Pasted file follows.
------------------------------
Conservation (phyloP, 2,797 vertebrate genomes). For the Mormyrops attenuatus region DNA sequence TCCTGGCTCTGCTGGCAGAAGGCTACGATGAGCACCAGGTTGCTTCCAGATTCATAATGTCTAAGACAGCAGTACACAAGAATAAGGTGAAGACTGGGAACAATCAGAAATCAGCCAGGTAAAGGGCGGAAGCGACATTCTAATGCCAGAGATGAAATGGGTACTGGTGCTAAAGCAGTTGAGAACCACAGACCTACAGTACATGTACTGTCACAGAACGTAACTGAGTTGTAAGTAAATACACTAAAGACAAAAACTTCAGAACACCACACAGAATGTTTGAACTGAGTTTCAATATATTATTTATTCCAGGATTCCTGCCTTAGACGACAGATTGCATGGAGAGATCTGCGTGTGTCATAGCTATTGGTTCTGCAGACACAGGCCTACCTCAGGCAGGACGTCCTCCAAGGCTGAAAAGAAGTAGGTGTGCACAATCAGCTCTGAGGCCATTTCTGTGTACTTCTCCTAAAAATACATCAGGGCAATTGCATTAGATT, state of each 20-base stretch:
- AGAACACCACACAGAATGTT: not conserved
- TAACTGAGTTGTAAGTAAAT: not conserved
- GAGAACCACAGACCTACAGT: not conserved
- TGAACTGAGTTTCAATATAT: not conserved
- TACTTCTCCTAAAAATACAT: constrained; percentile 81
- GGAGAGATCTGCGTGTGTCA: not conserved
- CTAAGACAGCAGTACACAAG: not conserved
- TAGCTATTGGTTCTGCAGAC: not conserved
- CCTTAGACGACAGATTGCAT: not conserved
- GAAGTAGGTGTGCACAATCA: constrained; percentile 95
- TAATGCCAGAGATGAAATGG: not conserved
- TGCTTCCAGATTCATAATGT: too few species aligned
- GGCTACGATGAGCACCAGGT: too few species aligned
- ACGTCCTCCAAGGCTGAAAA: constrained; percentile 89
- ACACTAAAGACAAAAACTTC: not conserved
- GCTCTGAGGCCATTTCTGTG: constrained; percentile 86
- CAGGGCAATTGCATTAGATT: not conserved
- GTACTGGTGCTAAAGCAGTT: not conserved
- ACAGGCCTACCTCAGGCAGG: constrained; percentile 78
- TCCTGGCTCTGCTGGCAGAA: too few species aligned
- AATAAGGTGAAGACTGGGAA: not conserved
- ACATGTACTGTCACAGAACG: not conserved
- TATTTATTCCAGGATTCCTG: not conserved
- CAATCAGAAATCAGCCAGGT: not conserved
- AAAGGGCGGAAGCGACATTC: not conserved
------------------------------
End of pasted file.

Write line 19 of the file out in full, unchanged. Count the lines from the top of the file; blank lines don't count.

- GTACTGGTGCTAAAGCAGTT: not conserved